When Edward C. Forst '82 left Goldman Sachs this summer to become Harvard's first executive vice president, it appeared he had left the finance world behind—until an old friend called.
"We had a fabulous three weeks with him," University President Drew G. Faust in an interview Friday afternoon. "Then the secretary of the treasury called and said I need to draft him to come save the nation."
Forst is helping Secretary of the Treasury Henry M. Paulson, his erstwhile Goldman colleague, draft the controversial $700-billion bailout plan that is currently being considered by Congress, Faust said.
Faust said that though Forst would be in Washington for weeks as a temporary consultant and "can't exactly say when" he'll return, the executive vice president is still plugged into events at Harvard.
"He's still completely engaged here," she said. "He calls me at 11 at night from the Treasury Department and he doesn't get any sleep."
Still, Faust added, plans for potential administrative reorganization—such as whether to keep the vice president for finance position—may be on hold until the crisis abates.
"That decision has not been made yet and it may be postponed slightly," she said, "because he's saving the world."
Forst was not immediately available for comment.
Before coming to Harvard, Forst served as the global head of Goldman's investment management division, joining the bank's elite management company in 2004. He became a Goldman partner in 1998, Paulson's first year leading the firm.
Paulson left Goldman in 2006 to become President Bush's treasury secretary.
Paulson's embattled bailout plan—intended to bolster confidence in faltering U.S. financial institutions—would allow the federal government to purchase up to $700 billion of difficult-to-sell securities in an effort to cleanse the country's ailing financial system.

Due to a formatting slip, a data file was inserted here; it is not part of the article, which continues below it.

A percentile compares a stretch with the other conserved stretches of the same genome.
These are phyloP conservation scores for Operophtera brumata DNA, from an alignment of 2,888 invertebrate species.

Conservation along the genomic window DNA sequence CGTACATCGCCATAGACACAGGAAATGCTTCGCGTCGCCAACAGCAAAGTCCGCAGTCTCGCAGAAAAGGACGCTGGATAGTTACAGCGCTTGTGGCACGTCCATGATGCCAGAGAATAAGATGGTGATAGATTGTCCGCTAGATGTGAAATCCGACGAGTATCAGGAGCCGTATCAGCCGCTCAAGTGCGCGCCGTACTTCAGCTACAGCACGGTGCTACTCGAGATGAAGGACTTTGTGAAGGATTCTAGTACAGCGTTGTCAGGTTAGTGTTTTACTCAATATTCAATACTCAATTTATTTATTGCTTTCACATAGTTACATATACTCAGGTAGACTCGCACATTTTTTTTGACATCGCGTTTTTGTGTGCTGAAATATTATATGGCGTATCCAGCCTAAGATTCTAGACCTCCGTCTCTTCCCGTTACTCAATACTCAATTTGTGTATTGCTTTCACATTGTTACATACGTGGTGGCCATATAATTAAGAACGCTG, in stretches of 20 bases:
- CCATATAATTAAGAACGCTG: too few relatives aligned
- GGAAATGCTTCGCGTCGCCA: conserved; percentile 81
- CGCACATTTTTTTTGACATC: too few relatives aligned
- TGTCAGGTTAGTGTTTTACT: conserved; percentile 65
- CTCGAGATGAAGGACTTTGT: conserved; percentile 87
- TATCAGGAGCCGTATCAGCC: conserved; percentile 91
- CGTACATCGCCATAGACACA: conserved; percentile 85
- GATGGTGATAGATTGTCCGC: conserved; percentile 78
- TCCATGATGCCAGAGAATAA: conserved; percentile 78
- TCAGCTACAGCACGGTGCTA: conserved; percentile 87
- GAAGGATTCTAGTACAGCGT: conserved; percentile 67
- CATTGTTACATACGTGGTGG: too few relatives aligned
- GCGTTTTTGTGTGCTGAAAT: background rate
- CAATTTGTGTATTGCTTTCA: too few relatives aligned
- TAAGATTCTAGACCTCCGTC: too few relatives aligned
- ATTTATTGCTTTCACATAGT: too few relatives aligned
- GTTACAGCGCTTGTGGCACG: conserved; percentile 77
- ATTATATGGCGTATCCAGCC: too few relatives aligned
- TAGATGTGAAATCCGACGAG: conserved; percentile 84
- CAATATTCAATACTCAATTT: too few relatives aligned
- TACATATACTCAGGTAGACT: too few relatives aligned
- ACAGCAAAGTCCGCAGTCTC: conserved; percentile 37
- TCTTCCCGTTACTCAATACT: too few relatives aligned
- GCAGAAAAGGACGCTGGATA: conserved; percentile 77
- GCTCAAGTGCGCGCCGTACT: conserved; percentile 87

The proposal for this unprecedented government intervention in the market follows a series of financial shocks in recent weeks, including the failure of Lehman Brothers, the government takeover of mortgage giants Fannie Mae and Freddie Mac, the largest government bailout to date, an $85-billion loan to the American Insurance Group, and most recently, the failure Washington Mutual and its subsequent takeover by federal officials in the largest bank failure in U.S. history.
While the initial response to Paulson's plan was favorable, and key lawmakers had signaled their support, it has taken flack from academic economists and the media in recent days. And despite support from Democrats in Congress, who have reached an agreement with Paulson about the general framework of the bailout, House Republicans have attacked the plan, saying that the legislation unfairly exposes taxpayers to billions of dollars of losses.
—Staff writer Clifford M. Marks can be reached at email@example.com.
—Staff writer Nathan C. Strauss can be reached at firstname.lastname@example.org.